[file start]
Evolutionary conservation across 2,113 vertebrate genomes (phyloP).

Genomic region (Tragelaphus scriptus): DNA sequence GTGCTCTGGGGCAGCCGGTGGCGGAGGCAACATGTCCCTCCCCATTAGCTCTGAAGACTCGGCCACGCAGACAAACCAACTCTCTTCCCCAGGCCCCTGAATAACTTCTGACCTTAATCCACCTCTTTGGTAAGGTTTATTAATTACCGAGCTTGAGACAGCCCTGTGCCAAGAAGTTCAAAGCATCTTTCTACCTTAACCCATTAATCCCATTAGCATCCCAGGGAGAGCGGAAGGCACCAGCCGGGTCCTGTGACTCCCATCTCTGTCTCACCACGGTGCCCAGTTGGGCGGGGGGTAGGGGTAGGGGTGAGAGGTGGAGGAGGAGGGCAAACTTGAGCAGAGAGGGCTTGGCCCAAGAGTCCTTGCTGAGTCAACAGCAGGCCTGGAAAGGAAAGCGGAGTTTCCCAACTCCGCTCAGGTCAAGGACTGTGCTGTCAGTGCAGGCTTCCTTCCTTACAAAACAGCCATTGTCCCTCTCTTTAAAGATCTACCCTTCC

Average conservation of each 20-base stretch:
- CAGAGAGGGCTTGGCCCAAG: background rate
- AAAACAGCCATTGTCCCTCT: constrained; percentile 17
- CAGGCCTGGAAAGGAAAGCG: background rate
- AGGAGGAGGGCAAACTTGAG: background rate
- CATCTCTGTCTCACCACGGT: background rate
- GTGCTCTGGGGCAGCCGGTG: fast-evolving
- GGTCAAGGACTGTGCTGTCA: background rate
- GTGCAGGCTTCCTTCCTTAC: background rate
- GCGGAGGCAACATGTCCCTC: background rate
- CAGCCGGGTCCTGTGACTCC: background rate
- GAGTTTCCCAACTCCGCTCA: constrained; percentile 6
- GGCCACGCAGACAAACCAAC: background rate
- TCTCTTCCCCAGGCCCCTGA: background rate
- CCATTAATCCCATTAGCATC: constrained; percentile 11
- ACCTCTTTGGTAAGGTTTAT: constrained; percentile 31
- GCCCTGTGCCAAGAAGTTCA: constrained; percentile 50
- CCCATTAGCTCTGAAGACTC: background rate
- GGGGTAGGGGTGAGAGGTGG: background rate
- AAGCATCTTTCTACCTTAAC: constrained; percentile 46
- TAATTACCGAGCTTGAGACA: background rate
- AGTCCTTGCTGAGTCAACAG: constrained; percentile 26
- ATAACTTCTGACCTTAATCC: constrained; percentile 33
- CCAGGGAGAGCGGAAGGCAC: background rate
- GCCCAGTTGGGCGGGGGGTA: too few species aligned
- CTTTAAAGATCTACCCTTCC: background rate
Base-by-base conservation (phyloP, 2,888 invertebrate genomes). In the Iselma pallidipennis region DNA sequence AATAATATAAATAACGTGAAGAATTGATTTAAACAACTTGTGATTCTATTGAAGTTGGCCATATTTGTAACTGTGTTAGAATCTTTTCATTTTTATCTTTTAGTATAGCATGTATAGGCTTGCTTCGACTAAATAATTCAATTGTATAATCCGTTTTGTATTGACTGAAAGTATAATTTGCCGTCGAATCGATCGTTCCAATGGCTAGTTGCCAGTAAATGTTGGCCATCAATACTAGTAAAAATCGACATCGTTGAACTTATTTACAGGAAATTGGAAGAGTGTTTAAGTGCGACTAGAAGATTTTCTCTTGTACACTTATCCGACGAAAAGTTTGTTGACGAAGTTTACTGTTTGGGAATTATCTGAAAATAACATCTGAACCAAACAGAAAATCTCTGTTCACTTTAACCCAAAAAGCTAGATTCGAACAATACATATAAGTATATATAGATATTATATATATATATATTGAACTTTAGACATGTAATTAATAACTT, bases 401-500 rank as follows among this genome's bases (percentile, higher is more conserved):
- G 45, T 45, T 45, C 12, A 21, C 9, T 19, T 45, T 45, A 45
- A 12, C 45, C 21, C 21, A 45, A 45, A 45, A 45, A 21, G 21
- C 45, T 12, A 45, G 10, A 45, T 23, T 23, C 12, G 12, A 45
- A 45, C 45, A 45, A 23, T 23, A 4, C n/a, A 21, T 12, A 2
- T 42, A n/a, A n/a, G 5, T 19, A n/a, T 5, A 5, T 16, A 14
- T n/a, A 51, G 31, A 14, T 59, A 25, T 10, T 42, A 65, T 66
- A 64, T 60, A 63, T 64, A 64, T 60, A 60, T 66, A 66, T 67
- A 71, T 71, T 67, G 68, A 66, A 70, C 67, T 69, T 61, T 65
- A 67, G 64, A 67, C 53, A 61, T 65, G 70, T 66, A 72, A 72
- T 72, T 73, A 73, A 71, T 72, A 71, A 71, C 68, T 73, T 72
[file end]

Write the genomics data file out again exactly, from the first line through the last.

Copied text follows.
Evolutionary conservation across 2,113 vertebrate genomes (phyloP).

Genomic region (Tragelaphus scriptus): DNA sequence GTGCTCTGGGGCAGCCGGTGGCGGAGGCAACATGTCCCTCCCCATTAGCTCTGAAGACTCGGCCACGCAGACAAACCAACTCTCTTCCCCAGGCCCCTGAATAACTTCTGACCTTAATCCACCTCTTTGGTAAGGTTTATTAATTACCGAGCTTGAGACAGCCCTGTGCCAAGAAGTTCAAAGCATCTTTCTACCTTAACCCATTAATCCCATTAGCATCCCAGGGAGAGCGGAAGGCACCAGCCGGGTCCTGTGACTCCCATCTCTGTCTCACCACGGTGCCCAGTTGGGCGGGGGGTAGGGGTAGGGGTGAGAGGTGGAGGAGGAGGGCAAACTTGAGCAGAGAGGGCTTGGCCCAAGAGTCCTTGCTGAGTCAACAGCAGGCCTGGAAAGGAAAGCGGAGTTTCCCAACTCCGCTCAGGTCAAGGACTGTGCTGTCAGTGCAGGCTTCCTTCCTTACAAAACAGCCATTGTCCCTCTCTTTAAAGATCTACCCTTCC

Average conservation of each 20-base stretch:
- CAGAGAGGGCTTGGCCCAAG: background rate
- AAAACAGCCATTGTCCCTCT: constrained; percentile 17
- CAGGCCTGGAAAGGAAAGCG: background rate
- AGGAGGAGGGCAAACTTGAG: background rate
- CATCTCTGTCTCACCACGGT: background rate
- GTGCTCTGGGGCAGCCGGTG: fast-evolving
- GGTCAAGGACTGTGCTGTCA: background rate
- GTGCAGGCTTCCTTCCTTAC: background rate
- GCGGAGGCAACATGTCCCTC: background rate
- CAGCCGGGTCCTGTGACTCC: background rate
- GAGTTTCCCAACTCCGCTCA: constrained; percentile 6
- GGCCACGCAGACAAACCAAC: background rate
- TCTCTTCCCCAGGCCCCTGA: background rate
- CCATTAATCCCATTAGCATC: constrained; percentile 11
- ACCTCTTTGGTAAGGTTTAT: constrained; percentile 31
- GCCCTGTGCCAAGAAGTTCA: constrained; percentile 50
- CCCATTAGCTCTGAAGACTC: background rate
- GGGGTAGGGGTGAGAGGTGG: background rate
- AAGCATCTTTCTACCTTAAC: constrained; percentile 46
- TAATTACCGAGCTTGAGACA: background rate
- AGTCCTTGCTGAGTCAACAG: constrained; percentile 26
- ATAACTTCTGACCTTAATCC: constrained; percentile 33
- CCAGGGAGAGCGGAAGGCAC: background rate
- GCCCAGTTGGGCGGGGGGTA: too few species aligned
- CTTTAAAGATCTACCCTTCC: background rate
Base-by-base conservation (phyloP, 2,888 invertebrate genomes). In the Iselma pallidipennis region DNA sequence AATAATATAAATAACGTGAAGAATTGATTTAAACAACTTGTGATTCTATTGAAGTTGGCCATATTTGTAACTGTGTTAGAATCTTTTCATTTTTATCTTTTAGTATAGCATGTATAGGCTTGCTTCGACTAAATAATTCAATTGTATAATCCGTTTTGTATTGACTGAAAGTATAATTTGCCGTCGAATCGATCGTTCCAATGGCTAGTTGCCAGTAAATGTTGGCCATCAATACTAGTAAAAATCGACATCGTTGAACTTATTTACAGGAAATTGGAAGAGTGTTTAAGTGCGACTAGAAGATTTTCTCTTGTACACTTATCCGACGAAAAGTTTGTTGACGAAGTTTACTGTTTGGGAATTATCTGAAAATAACATCTGAACCAAACAGAAAATCTCTGTTCACTTTAACCCAAAAAGCTAGATTCGAACAATACATATAAGTATATATAGATATTATATATATATATATTGAACTTTAGACATGTAATTAATAACTT, bases 401-500 rank as follows among this genome's bases (percentile, higher is more conserved):
- G 45, T 45, T 45, C 12, A 21, C 9, T 19, T 45, T 45, A 45
- A 12, C 45, C 21, C 21, A 45, A 45, A 45, A 45, A 21, G 21
- C 45, T 12, A 45, G 10, A 45, T 23, T 23, C 12, G 12, A 45
- A 45, C 45, A 45, A 23, T 23, A 4, C n/a, A 21, T 12, A 2
- T 42, A n/a, A n/a, G 5, T 19, A n/a, T 5, A 5, T 16, A 14
- T n/a, A 51, G 31, A 14, T 59, A 25, T 10, T 42, A 65, T 66
- A 64, T 60, A 63, T 64, A 64, T 60, A 60, T 66, A 66, T 67
- A 71, T 71, T 67, G 68, A 66, A 70, C 67, T 69, T 61, T 65
- A 67, G 64, A 67, C 53, A 61, T 65, G 70, T 66, A 72, A 72
- T 72, T 73, A 73, A 71, T 72, A 71, A 71, C 68, T 73, T 72